Contributed By Dr. Susan O’Brien, AuD, and Dr. Pankaj Gupta, MD of Wake Ear, Nose and Throat Specialists in Cary
“What was that, honey?” Many of us have wondered about our spouse. Is it selective hearing or true hearing loss?
Patients often seek out their doctor complaining that sound seems muffled, speech is not clear, or that others are mumbling. They are not unique in this problem; about 10 percent of the population in the United States has hearing loss, according to a survey in 2004 by the Better Hearing Institute. Hearing loss affects people of all ages, but tends to be more common as we age.
The incidence of hearing loss is one out of 14 for generation Xers, one out of six for baby boomers and three out of 10 for the population age 60 and older, according to the MarkeTrak Survey 2004.
Hearing loss, due to age, is called presbycusis, which is a permanent hearing loss caused most often by the deterioration of the outer hair cells of the cochlea in the inner ear. Additional factors, such as previous exposure to noise, ototoxic drugs (medicines that damage the inner ear) and genetics can increase the degree of hearing loss and affect the age at which it is acquired. Not all hearing loss is permanent, and some types can be medically treated. As we age we may start to notice an increasing impact of decreased hearing on our lives.
Younger patients are often diagnosed with hearing loss, likely related to iPods and cell phones. Hearing impaired individuals can suffer from depression or feel isolated and disconnected from their loved ones. They can even be in danger if their hearing loss is severe enough to miss alerting signals in their environment. These individuals are fatigued from having to concentrate very hard in order to hear things that most of us take for granted. Family gatherings, religious services and social engagements that used to be fun are now hard work and exhausting.
Hearing impaired individuals often stop participating in activities they used to love because of their difficulty with communication. They may often become dependent on family members to help them hear. This can put a lot of stress on the individuals closest to the hearing impaired person. They are often the first ones to notice the hearing difficulty. Individuals with hearing loss may try to avoid or deny the problem.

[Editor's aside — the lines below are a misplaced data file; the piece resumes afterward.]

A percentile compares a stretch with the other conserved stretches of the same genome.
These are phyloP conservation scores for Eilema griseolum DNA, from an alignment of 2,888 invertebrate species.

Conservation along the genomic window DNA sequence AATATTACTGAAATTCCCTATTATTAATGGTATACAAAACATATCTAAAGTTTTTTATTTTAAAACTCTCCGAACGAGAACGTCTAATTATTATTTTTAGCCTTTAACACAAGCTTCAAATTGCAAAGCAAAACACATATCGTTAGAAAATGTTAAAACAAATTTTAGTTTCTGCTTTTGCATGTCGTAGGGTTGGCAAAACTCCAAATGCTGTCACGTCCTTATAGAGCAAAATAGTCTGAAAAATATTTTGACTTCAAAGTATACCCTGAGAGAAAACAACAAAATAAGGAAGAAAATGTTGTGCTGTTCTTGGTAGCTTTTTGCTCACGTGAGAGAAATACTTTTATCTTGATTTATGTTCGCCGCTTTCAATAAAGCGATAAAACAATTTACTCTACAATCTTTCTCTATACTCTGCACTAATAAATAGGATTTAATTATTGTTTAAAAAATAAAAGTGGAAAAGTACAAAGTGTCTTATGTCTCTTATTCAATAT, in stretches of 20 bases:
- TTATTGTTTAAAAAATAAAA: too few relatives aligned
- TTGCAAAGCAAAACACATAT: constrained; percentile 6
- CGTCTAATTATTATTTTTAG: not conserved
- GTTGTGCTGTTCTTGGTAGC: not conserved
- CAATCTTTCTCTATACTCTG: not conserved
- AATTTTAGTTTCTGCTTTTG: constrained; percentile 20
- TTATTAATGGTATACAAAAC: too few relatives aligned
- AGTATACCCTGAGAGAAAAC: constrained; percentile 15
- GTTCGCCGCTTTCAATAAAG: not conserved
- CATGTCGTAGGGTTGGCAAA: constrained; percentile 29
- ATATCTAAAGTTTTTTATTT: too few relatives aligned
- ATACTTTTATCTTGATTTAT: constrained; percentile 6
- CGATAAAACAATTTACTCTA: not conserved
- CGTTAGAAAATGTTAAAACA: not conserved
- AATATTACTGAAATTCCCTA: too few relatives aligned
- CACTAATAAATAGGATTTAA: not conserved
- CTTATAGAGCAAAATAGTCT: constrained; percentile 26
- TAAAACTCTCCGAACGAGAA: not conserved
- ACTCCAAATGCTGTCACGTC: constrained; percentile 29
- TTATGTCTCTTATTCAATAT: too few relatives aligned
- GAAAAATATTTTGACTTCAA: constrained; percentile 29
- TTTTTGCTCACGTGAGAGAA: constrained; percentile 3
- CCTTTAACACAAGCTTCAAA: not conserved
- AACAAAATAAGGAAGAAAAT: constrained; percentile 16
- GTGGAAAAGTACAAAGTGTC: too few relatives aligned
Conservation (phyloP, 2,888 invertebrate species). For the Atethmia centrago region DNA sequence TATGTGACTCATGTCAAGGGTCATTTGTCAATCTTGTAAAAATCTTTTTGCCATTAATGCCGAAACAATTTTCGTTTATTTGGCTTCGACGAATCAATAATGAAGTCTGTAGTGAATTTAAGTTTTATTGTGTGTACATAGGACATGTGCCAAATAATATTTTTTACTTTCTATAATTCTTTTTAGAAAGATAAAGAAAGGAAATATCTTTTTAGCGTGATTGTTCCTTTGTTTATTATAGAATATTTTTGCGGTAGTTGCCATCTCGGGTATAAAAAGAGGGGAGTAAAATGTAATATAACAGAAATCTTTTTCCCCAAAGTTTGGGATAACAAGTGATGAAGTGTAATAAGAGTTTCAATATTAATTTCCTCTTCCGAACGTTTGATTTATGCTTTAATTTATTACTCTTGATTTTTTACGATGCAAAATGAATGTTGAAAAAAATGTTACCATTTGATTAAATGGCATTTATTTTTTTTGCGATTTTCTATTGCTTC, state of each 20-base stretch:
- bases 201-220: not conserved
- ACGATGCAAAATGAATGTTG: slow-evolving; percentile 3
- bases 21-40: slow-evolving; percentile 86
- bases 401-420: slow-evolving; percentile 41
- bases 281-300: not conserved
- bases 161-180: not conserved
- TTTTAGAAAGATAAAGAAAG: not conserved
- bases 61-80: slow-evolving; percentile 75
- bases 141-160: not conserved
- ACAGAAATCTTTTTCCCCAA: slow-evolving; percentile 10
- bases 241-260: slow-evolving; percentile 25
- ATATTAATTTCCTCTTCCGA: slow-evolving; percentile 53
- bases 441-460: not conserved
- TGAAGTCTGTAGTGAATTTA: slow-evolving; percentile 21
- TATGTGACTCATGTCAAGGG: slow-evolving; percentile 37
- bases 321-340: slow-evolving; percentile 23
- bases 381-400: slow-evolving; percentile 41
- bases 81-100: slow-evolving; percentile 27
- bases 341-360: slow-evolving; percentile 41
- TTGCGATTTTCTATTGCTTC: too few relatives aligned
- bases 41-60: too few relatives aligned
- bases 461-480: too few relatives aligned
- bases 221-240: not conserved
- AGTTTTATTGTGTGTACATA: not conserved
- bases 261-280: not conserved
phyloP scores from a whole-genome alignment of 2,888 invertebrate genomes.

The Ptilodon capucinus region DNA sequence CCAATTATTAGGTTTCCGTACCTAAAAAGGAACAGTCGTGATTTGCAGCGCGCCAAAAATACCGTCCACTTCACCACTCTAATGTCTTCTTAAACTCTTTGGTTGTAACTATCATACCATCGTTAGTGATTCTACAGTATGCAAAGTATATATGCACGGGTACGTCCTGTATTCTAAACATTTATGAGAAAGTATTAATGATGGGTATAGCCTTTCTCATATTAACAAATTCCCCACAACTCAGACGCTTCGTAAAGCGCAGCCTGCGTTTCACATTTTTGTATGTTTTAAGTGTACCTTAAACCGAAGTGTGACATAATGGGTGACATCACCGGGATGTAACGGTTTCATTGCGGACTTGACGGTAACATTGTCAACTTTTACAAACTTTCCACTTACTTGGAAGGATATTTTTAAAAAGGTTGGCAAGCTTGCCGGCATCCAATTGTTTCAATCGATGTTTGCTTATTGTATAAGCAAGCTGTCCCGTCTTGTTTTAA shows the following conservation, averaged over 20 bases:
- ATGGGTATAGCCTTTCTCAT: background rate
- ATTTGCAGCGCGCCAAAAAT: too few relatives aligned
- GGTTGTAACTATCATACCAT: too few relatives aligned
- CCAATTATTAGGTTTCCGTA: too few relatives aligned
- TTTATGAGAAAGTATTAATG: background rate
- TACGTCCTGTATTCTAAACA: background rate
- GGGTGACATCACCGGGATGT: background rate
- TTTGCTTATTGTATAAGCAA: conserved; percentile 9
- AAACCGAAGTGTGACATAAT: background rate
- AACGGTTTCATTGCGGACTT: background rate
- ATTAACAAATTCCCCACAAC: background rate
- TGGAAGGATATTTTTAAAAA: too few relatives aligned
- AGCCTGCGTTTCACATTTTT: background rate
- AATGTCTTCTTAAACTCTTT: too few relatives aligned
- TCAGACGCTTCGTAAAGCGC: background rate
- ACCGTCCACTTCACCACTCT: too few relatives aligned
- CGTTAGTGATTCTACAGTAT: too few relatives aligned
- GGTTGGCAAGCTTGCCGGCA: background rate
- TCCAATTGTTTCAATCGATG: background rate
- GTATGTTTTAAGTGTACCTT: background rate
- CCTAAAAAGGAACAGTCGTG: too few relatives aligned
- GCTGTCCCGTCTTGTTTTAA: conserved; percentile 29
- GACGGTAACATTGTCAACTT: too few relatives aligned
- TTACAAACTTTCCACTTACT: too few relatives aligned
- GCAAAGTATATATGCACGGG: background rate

When a patient seeks help for hearing loss, it can be a positive event for the patient and the family. With digital technology, there is so much more available, even in comparison to five years ago.
If you suspect you or a loved one may have difficulty hearing it is always a good idea to be medically evaluated by an ear, nose and throat physician. ENT physicians specialize in treating medical conditions of the ear. The physician will evaluate you to determine if you have a problem that can be treated easily. Untreated medical conditions can potentially cause damage to the ear. After the exam, the ENT physician may suggest that you see an audiologist for a hearing test. This evaluation will determine the type and degree of hearing loss.
The hearing test will help the physician evaluate if you have a treatable medical issue and whether you are a candidate for amplification. If you can benefit from hearing aids, an appointment can be set up with the audiologist to determine your hearing needs and the type of amplification that will best improve your quality of life. Hearing aids allow for more social interaction and a better quality of life.
Dr. Pankaj Gupta is a board-certified ear, nose and throat physician for adults and children. He has additional training in minimally invasive techniques for common ENT procedures. Dr. Susan O’Brien is available for hearing consultations and is experienced in evaluating all issues relating to hearing. The practice offers premier hearing aid technology to patients and is at 600 New Waverly Place, Suite 201 in Cary. Call (919) 851-5636 for a complete evaluation of your ENT and hearing concerns today and visit www.wakeent.com.